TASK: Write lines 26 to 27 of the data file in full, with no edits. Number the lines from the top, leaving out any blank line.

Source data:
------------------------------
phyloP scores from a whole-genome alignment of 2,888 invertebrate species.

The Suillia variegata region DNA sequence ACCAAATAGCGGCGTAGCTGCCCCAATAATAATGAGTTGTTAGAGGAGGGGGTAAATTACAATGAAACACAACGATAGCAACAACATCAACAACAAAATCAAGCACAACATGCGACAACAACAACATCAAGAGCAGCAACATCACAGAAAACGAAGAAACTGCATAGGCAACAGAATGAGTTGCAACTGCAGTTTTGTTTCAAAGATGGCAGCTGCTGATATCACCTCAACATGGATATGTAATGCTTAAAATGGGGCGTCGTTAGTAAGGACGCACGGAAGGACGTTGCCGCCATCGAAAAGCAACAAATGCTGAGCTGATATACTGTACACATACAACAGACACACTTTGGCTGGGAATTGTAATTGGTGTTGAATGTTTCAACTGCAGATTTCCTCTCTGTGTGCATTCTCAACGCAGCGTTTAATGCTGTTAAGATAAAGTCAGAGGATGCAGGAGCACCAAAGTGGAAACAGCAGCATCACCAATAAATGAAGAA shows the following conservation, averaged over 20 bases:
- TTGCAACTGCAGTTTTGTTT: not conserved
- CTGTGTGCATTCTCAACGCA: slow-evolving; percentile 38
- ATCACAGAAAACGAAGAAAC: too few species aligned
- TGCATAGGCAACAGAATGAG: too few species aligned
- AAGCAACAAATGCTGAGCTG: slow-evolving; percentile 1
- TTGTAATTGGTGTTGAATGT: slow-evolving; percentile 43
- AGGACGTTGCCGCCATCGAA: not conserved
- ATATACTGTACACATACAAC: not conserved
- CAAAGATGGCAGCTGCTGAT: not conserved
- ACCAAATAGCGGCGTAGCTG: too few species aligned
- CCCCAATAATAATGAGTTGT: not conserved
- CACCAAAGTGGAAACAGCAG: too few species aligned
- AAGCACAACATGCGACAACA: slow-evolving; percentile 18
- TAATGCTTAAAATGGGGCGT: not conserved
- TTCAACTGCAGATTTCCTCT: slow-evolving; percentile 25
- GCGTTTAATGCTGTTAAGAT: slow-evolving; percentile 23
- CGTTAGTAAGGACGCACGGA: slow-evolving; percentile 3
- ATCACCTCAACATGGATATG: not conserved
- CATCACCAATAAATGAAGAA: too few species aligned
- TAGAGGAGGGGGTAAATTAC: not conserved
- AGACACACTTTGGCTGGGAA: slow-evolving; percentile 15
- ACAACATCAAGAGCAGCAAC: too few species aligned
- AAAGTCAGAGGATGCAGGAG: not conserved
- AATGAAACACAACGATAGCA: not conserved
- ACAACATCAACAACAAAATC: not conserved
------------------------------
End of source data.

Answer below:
- AATGAAACACAACGATAGCA: not conserved
- ACAACATCAACAACAAAATC: not conserved